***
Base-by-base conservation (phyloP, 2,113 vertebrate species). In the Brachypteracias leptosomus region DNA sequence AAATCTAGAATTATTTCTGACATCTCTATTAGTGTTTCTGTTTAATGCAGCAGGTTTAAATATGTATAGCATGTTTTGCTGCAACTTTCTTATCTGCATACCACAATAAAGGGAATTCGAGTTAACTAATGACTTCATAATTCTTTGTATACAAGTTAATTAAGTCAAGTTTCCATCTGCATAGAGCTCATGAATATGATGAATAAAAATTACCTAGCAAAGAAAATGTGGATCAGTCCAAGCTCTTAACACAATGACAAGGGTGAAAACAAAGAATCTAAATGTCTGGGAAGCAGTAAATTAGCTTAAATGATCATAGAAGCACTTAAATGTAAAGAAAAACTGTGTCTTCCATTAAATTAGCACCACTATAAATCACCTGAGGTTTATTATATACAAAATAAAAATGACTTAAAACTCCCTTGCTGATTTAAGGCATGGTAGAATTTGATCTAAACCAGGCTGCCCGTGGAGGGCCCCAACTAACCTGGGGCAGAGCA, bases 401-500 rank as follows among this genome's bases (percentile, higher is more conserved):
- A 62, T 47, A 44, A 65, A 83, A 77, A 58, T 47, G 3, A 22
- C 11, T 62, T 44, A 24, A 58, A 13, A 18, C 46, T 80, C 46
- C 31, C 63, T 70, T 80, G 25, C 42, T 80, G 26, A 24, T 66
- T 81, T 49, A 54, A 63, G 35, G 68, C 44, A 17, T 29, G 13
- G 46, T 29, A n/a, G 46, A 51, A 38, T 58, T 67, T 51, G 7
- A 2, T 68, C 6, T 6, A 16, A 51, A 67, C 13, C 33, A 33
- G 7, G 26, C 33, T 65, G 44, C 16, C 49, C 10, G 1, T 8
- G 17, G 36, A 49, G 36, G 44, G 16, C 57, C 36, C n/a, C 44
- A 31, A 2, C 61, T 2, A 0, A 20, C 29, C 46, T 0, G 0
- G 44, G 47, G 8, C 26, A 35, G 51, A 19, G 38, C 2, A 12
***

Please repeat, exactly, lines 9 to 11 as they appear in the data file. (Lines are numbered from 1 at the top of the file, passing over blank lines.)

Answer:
- G 17, G 36, A 49, G 36, G 44, G 16, C 57, C 36, C n/a, C 44
- A 31, A 2, C 61, T 2, A 0, A 20, C 29, C 46, T 0, G 0
- G 44, G 47, G 8, C 26, A 35, G 51, A 19, G 38, C 2, A 12